Gold Standards and the Real Bills Doctrine in U.S. Monetary Policy
Timberlake, Richard H., Jr., Independent Review
[The English gold standard after Waterloo] was a perfectly "free" or "automatic" gold standard that allowed for no kind of management other than is implied in the regulatory power of any central bank that is a "lender of last resort." ... [Despite much opposition] the gold-standard policy was never in real danger politically, and if it was not, until much later, adopted by all other countries, [their delay] was not a matter of their choice: in spite of all counterarguments, the "automatic" gold standard remained almost everywhere the ideal to strive for and pray for, in season and out of season.
--Joseph A. Schumpeter, History of Economic Analysis
In recent decades, several journal articles and some mainline books have blamed what the authors label as "the gold standard" for the failure of the Federal Reserve System (the Fed) to pursue a countercyclical monetary policy that would have prevented the Great Contraction of 1929-33 and the subsequent Great Depression of 1933-41. Although the authors of these publications note differences between the classical pre-World War I gold standard and the post-World War I gold-exchange standard, they nonetheless claim that the latter "gold standard" was operational during the 1920s and early 1930s. They insist that significant changes in the quantity of money or the lack of such changes were dictated by fixed values of gold for the units of account and that this restriction was responsible for the misconduct of monetary policy during the period. They seem unaware that if central bankers are managing a "gold standard" in order to control monetary policy, whatever it is they are managing is not really a gold standard.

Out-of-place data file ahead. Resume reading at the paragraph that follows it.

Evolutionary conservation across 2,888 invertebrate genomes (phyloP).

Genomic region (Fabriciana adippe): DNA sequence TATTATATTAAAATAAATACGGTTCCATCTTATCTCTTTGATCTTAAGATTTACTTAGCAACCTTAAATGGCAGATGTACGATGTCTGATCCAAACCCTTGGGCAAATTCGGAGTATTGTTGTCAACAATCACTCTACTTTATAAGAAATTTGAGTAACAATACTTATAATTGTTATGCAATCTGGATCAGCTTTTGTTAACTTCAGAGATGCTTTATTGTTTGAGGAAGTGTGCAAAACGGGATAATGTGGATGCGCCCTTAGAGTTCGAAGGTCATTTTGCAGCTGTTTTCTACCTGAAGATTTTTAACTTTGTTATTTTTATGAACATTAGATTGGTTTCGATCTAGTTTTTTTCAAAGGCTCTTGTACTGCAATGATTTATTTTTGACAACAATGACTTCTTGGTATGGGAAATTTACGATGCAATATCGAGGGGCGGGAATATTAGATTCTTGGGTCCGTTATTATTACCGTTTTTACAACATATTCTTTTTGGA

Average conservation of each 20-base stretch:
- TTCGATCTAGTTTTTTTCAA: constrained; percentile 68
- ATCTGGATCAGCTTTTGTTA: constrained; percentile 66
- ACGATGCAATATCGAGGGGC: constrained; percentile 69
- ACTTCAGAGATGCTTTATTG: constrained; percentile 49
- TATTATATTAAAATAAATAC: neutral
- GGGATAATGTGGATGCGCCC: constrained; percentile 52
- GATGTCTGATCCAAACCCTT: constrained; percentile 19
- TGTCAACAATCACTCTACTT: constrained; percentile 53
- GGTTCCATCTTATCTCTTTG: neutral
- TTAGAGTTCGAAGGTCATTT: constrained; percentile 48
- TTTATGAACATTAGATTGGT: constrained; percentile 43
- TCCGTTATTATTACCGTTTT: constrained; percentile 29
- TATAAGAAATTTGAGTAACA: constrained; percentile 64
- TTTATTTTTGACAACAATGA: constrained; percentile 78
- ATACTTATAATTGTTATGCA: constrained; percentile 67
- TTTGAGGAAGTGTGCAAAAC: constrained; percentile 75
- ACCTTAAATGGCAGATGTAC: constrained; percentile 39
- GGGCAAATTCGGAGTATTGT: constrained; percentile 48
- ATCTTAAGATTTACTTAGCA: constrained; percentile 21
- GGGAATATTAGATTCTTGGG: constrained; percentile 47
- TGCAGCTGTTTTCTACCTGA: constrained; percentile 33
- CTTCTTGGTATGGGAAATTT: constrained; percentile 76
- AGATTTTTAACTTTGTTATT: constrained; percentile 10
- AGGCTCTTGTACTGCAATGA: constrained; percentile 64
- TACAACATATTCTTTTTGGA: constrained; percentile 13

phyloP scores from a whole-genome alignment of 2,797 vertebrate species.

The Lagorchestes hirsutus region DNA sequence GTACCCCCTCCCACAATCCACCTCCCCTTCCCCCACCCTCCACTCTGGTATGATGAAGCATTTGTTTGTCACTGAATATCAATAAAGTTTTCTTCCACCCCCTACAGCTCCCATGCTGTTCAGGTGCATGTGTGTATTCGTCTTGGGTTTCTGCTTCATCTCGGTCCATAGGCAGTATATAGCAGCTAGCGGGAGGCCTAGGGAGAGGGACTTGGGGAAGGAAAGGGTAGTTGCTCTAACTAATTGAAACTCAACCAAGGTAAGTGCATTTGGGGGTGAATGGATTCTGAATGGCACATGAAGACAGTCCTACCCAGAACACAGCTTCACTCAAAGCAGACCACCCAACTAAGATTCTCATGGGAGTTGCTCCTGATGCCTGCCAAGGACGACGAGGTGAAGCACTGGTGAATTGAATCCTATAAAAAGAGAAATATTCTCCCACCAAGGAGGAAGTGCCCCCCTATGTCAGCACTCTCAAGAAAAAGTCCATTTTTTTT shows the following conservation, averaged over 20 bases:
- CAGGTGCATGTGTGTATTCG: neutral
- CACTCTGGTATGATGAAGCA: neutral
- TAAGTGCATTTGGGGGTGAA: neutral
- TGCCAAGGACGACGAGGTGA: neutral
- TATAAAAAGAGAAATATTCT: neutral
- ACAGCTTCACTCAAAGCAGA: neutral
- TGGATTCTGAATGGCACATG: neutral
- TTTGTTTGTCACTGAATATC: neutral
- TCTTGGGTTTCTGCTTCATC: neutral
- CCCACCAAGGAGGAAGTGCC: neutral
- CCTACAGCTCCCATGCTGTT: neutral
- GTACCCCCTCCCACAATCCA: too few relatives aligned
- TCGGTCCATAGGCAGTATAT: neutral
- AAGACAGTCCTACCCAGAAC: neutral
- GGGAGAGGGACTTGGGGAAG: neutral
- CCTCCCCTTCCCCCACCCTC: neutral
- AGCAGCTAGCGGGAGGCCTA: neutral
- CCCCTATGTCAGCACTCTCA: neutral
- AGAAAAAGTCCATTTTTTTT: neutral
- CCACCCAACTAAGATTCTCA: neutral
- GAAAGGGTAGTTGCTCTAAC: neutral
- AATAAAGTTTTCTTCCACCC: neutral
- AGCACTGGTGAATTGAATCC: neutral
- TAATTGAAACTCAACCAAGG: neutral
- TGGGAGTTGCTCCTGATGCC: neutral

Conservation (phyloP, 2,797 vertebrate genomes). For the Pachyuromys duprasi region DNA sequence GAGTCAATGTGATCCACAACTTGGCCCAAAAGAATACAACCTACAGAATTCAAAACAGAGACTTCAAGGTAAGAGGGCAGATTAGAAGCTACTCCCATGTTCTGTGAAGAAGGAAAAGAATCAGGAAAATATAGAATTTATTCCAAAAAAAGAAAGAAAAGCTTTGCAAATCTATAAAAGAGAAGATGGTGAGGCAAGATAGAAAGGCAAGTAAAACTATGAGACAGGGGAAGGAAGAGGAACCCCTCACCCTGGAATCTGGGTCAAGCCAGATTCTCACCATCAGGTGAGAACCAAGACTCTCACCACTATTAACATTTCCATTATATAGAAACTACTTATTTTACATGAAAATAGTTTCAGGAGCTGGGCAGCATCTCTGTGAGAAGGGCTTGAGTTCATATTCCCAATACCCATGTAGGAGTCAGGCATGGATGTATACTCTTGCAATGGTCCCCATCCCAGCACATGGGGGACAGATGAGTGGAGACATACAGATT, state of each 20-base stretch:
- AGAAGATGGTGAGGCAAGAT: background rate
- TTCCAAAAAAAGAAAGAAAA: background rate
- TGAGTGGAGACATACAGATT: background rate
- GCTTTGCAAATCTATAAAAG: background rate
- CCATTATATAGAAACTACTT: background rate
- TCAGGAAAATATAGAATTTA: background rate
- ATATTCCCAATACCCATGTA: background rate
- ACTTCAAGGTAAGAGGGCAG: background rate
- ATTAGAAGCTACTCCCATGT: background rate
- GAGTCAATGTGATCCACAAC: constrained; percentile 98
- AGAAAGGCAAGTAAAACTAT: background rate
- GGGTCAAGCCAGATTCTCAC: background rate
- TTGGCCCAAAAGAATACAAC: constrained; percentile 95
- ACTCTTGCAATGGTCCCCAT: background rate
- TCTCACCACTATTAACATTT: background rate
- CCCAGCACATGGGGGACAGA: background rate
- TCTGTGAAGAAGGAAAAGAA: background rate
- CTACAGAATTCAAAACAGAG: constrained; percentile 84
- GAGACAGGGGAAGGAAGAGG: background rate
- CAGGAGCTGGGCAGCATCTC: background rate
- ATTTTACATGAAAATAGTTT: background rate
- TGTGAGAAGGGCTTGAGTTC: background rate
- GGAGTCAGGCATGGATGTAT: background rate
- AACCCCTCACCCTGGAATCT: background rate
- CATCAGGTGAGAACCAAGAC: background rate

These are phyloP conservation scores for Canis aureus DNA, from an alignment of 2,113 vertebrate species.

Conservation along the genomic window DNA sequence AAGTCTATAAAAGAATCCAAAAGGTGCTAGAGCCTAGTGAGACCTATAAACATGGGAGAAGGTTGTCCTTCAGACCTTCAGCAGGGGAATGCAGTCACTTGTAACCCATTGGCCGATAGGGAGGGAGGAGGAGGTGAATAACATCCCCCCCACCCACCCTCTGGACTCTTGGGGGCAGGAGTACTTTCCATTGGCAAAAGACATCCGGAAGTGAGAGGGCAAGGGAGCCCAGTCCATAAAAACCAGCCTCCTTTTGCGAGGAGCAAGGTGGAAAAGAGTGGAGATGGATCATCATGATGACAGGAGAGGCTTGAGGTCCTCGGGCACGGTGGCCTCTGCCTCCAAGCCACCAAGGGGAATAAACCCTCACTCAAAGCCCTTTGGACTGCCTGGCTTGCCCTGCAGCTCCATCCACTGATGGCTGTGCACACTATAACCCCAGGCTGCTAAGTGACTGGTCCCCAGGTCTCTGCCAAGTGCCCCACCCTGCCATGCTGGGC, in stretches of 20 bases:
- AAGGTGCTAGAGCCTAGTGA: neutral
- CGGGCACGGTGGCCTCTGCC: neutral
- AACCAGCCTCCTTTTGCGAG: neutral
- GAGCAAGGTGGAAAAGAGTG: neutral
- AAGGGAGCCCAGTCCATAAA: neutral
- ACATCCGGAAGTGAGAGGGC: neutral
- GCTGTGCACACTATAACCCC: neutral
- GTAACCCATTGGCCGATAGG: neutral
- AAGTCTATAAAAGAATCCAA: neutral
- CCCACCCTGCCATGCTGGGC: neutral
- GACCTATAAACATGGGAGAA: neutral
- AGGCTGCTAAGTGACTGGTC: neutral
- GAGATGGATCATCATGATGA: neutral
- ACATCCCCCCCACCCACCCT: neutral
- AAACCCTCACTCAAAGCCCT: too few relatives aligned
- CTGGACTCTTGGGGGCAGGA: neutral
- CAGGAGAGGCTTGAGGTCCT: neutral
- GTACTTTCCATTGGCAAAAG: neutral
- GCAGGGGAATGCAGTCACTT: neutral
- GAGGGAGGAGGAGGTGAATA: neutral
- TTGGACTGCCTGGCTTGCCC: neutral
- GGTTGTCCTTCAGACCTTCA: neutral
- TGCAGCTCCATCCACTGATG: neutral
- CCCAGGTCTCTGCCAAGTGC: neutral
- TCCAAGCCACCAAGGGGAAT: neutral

These authors also seem to understate the extent to which the Fed and other central banks' deliberate management of the gold-exchange standard prevented monetary adjustment in the period 1929-33 from resembling the pattern of equilibrium typical of the classical gold standard. Indeed, none of the "gold standard" critics specifies the attributes of a true--classical--gold standard. Nor does any of them make any reference to the legal provisions in the Federal Reserve Act that the Federal Reserve Board (Fed Board) could have used to abrogate the gold-reserve requirements for Federal Reserve Banks (Fed Banks) or to the fact that all Fedheld gold was on the table in a crisis. Most important, none of these publications includes any reference to the real culprit in the monetary machinery of that era--the real bills doctrine, which was then the working blueprint of the primary policymakers in the Fed.
In this article, I seek to rectify these errors of commission and omission for the sake of historical accuracy. I do not lobby for any particular monetary policy or system. However, until the policy history of such an important episode as this one is properly analyzed and understood, the general public and its representatives in Congress are being misled and therefore are understandably confused. Policymakers are forever in danger of repeating past mistakes or inventing new ones.
The Constitutional Gold Standard
Joseph Schumpeter's observation about the gold standard that the English Crown restored between 1819 and 1822 reflects the high esteem in which "the world" held the operational, automatic gold standard. Somewhat relaxed lending policies by the Bank of England, after Parliament ordered the restriction of gold payments in 1797, had allowed the market price of gold to rise above its mint price, but after the travail brought about by the Napoleonic Wars, Parliament prescribed policies that eventually restored the prewar gold parity of the pound sterling.
A few years earlier the U.S. Constitution declared that Congress should have the power "[t]o coin money, regulate the Value thereof.., and fix the Standards of Weights and Measures." (1) It further stipulated, in Section 10 that "[n]o state shall ... coin Money; emit Bills of Credit; [or] make any Thing but gold and silver Coin a Tender in Payment of Debts. …